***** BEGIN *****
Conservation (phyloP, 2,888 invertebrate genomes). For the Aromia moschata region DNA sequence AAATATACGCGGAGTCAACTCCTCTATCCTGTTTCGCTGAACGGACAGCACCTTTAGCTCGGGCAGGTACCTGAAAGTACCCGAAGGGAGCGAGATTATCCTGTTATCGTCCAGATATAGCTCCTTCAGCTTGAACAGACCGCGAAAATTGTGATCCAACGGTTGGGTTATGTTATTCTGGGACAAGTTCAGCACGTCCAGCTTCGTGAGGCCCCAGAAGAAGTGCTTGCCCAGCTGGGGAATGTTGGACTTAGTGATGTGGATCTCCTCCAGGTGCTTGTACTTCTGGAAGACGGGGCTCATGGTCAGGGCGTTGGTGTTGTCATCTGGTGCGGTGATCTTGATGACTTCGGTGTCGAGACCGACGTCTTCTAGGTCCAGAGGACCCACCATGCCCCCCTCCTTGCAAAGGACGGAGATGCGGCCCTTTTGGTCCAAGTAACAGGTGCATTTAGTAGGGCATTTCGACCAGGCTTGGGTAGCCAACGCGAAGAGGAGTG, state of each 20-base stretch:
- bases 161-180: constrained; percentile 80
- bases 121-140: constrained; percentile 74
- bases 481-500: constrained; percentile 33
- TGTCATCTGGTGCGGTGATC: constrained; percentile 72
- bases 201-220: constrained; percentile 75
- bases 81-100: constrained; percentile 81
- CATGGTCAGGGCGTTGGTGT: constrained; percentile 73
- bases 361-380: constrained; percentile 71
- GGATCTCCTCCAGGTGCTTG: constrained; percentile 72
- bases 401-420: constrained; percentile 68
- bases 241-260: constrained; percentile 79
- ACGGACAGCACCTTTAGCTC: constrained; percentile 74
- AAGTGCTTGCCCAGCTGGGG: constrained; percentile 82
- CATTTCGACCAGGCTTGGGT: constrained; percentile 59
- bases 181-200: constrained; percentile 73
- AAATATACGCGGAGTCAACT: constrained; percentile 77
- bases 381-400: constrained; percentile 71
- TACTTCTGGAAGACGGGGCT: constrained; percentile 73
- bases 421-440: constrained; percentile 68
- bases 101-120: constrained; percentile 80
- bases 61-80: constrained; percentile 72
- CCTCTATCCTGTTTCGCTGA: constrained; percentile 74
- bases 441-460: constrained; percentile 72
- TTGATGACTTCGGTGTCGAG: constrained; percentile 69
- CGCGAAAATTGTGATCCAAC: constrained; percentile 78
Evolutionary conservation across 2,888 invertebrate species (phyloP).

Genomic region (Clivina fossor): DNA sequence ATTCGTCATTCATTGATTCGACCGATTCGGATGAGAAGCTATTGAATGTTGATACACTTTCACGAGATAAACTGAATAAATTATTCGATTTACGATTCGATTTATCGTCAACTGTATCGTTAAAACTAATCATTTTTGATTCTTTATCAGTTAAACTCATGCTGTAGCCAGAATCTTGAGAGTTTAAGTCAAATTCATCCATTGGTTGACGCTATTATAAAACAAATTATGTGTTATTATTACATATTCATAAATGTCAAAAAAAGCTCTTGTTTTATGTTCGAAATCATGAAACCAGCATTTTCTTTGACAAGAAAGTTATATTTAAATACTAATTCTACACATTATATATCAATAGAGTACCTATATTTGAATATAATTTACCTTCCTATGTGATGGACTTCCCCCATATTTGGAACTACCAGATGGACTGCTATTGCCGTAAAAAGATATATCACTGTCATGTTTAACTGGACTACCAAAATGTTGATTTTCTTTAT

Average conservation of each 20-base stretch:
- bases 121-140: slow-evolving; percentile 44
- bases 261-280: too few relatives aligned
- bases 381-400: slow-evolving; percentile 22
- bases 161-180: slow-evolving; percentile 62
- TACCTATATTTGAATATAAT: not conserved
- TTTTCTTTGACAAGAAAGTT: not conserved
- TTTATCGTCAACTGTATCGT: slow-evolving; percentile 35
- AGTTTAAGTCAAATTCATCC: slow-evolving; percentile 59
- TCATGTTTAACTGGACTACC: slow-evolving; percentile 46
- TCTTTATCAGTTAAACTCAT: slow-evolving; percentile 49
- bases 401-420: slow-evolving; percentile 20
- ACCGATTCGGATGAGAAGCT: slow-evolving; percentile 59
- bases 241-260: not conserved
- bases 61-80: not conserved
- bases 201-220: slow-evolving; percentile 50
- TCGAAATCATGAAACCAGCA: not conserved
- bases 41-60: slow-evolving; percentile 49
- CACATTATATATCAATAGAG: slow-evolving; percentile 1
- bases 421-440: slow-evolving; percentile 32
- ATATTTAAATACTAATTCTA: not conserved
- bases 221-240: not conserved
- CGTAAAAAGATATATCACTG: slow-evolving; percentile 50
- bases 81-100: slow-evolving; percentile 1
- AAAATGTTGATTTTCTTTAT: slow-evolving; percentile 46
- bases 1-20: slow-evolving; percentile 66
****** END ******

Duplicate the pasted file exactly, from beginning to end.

Conservation (phyloP, 2,888 invertebrate genomes). For the Aromia moschata region DNA sequence AAATATACGCGGAGTCAACTCCTCTATCCTGTTTCGCTGAACGGACAGCACCTTTAGCTCGGGCAGGTACCTGAAAGTACCCGAAGGGAGCGAGATTATCCTGTTATCGTCCAGATATAGCTCCTTCAGCTTGAACAGACCGCGAAAATTGTGATCCAACGGTTGGGTTATGTTATTCTGGGACAAGTTCAGCACGTCCAGCTTCGTGAGGCCCCAGAAGAAGTGCTTGCCCAGCTGGGGAATGTTGGACTTAGTGATGTGGATCTCCTCCAGGTGCTTGTACTTCTGGAAGACGGGGCTCATGGTCAGGGCGTTGGTGTTGTCATCTGGTGCGGTGATCTTGATGACTTCGGTGTCGAGACCGACGTCTTCTAGGTCCAGAGGACCCACCATGCCCCCCTCCTTGCAAAGGACGGAGATGCGGCCCTTTTGGTCCAAGTAACAGGTGCATTTAGTAGGGCATTTCGACCAGGCTTGGGTAGCCAACGCGAAGAGGAGTG, state of each 20-base stretch:
- bases 161-180: constrained; percentile 80
- bases 121-140: constrained; percentile 74
- bases 481-500: constrained; percentile 33
- TGTCATCTGGTGCGGTGATC: constrained; percentile 72
- bases 201-220: constrained; percentile 75
- bases 81-100: constrained; percentile 81
- CATGGTCAGGGCGTTGGTGT: constrained; percentile 73
- bases 361-380: constrained; percentile 71
- GGATCTCCTCCAGGTGCTTG: constrained; percentile 72
- bases 401-420: constrained; percentile 68
- bases 241-260: constrained; percentile 79
- ACGGACAGCACCTTTAGCTC: constrained; percentile 74
- AAGTGCTTGCCCAGCTGGGG: constrained; percentile 82
- CATTTCGACCAGGCTTGGGT: constrained; percentile 59
- bases 181-200: constrained; percentile 73
- AAATATACGCGGAGTCAACT: constrained; percentile 77
- bases 381-400: constrained; percentile 71
- TACTTCTGGAAGACGGGGCT: constrained; percentile 73
- bases 421-440: constrained; percentile 68
- bases 101-120: constrained; percentile 80
- bases 61-80: constrained; percentile 72
- CCTCTATCCTGTTTCGCTGA: constrained; percentile 74
- bases 441-460: constrained; percentile 72
- TTGATGACTTCGGTGTCGAG: constrained; percentile 69
- CGCGAAAATTGTGATCCAAC: constrained; percentile 78
Evolutionary conservation across 2,888 invertebrate species (phyloP).

Genomic region (Clivina fossor): DNA sequence ATTCGTCATTCATTGATTCGACCGATTCGGATGAGAAGCTATTGAATGTTGATACACTTTCACGAGATAAACTGAATAAATTATTCGATTTACGATTCGATTTATCGTCAACTGTATCGTTAAAACTAATCATTTTTGATTCTTTATCAGTTAAACTCATGCTGTAGCCAGAATCTTGAGAGTTTAAGTCAAATTCATCCATTGGTTGACGCTATTATAAAACAAATTATGTGTTATTATTACATATTCATAAATGTCAAAAAAAGCTCTTGTTTTATGTTCGAAATCATGAAACCAGCATTTTCTTTGACAAGAAAGTTATATTTAAATACTAATTCTACACATTATATATCAATAGAGTACCTATATTTGAATATAATTTACCTTCCTATGTGATGGACTTCCCCCATATTTGGAACTACCAGATGGACTGCTATTGCCGTAAAAAGATATATCACTGTCATGTTTAACTGGACTACCAAAATGTTGATTTTCTTTAT

Average conservation of each 20-base stretch:
- bases 121-140: slow-evolving; percentile 44
- bases 261-280: too few relatives aligned
- bases 381-400: slow-evolving; percentile 22
- bases 161-180: slow-evolving; percentile 62
- TACCTATATTTGAATATAAT: not conserved
- TTTTCTTTGACAAGAAAGTT: not conserved
- TTTATCGTCAACTGTATCGT: slow-evolving; percentile 35
- AGTTTAAGTCAAATTCATCC: slow-evolving; percentile 59
- TCATGTTTAACTGGACTACC: slow-evolving; percentile 46
- TCTTTATCAGTTAAACTCAT: slow-evolving; percentile 49
- bases 401-420: slow-evolving; percentile 20
- ACCGATTCGGATGAGAAGCT: slow-evolving; percentile 59
- bases 241-260: not conserved
- bases 61-80: not conserved
- bases 201-220: slow-evolving; percentile 50
- TCGAAATCATGAAACCAGCA: not conserved
- bases 41-60: slow-evolving; percentile 49
- CACATTATATATCAATAGAG: slow-evolving; percentile 1
- bases 421-440: slow-evolving; percentile 32
- ATATTTAAATACTAATTCTA: not conserved
- bases 221-240: not conserved
- CGTAAAAAGATATATCACTG: slow-evolving; percentile 50
- bases 81-100: slow-evolving; percentile 1
- AAAATGTTGATTTTCTTTAT: slow-evolving; percentile 46
- bases 1-20: slow-evolving; percentile 66